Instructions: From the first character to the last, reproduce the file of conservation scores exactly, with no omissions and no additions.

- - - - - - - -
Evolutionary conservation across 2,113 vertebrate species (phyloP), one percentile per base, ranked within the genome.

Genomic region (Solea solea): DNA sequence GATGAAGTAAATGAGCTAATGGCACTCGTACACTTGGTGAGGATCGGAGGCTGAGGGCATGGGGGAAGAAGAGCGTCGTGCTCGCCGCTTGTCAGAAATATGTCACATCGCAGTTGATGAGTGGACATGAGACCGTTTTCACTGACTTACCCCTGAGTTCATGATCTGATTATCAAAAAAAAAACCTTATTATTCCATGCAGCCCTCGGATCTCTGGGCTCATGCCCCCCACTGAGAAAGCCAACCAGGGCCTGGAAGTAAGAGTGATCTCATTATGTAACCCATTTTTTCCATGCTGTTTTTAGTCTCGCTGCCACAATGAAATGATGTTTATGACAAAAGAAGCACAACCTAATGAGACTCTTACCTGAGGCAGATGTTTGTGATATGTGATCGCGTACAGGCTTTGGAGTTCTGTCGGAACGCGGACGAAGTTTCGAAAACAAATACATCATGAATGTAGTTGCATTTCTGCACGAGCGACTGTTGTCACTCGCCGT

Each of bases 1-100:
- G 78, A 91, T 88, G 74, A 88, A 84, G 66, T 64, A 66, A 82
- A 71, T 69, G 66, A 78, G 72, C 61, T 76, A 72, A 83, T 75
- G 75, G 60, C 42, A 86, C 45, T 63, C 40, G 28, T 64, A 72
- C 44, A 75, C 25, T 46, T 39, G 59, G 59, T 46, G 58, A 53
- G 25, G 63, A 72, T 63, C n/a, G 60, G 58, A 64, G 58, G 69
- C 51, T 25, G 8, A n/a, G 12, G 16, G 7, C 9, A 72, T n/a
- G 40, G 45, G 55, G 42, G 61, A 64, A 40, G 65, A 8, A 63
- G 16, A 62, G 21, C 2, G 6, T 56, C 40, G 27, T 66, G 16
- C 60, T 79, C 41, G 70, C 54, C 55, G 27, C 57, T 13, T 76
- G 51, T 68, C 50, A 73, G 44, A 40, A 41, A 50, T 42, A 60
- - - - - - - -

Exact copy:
Evolutionary conservation across 2,113 vertebrate species (phyloP), one percentile per base, ranked within the genome.

Genomic region (Solea solea): DNA sequence GATGAAGTAAATGAGCTAATGGCACTCGTACACTTGGTGAGGATCGGAGGCTGAGGGCATGGGGGAAGAAGAGCGTCGTGCTCGCCGCTTGTCAGAAATATGTCACATCGCAGTTGATGAGTGGACATGAGACCGTTTTCACTGACTTACCCCTGAGTTCATGATCTGATTATCAAAAAAAAAACCTTATTATTCCATGCAGCCCTCGGATCTCTGGGCTCATGCCCCCCACTGAGAAAGCCAACCAGGGCCTGGAAGTAAGAGTGATCTCATTATGTAACCCATTTTTTCCATGCTGTTTTTAGTCTCGCTGCCACAATGAAATGATGTTTATGACAAAAGAAGCACAACCTAATGAGACTCTTACCTGAGGCAGATGTTTGTGATATGTGATCGCGTACAGGCTTTGGAGTTCTGTCGGAACGCGGACGAAGTTTCGAAAACAAATACATCATGAATGTAGTTGCATTTCTGCACGAGCGACTGTTGTCACTCGCCGT

Each of bases 1-100:
- G 78, A 91, T 88, G 74, A 88, A 84, G 66, T 64, A 66, A 82
- A 71, T 69, G 66, A 78, G 72, C 61, T 76, A 72, A 83, T 75
- G 75, G 60, C 42, A 86, C 45, T 63, C 40, G 28, T 64, A 72
- C 44, A 75, C 25, T 46, T 39, G 59, G 59, T 46, G 58, A 53
- G 25, G 63, A 72, T 63, C n/a, G 60, G 58, A 64, G 58, G 69
- C 51, T 25, G 8, A n/a, G 12, G 16, G 7, C 9, A 72, T n/a
- G 40, G 45, G 55, G 42, G 61, A 64, A 40, G 65, A 8, A 63
- G 16, A 62, G 21, C 2, G 6, T 56, C 40, G 27, T 66, G 16
- C 60, T 79, C 41, G 70, C 54, C 55, G 27, C 57, T 13, T 76
- G 51, T 68, C 50, A 73, G 44, A 40, A 41, A 50, T 42, A 60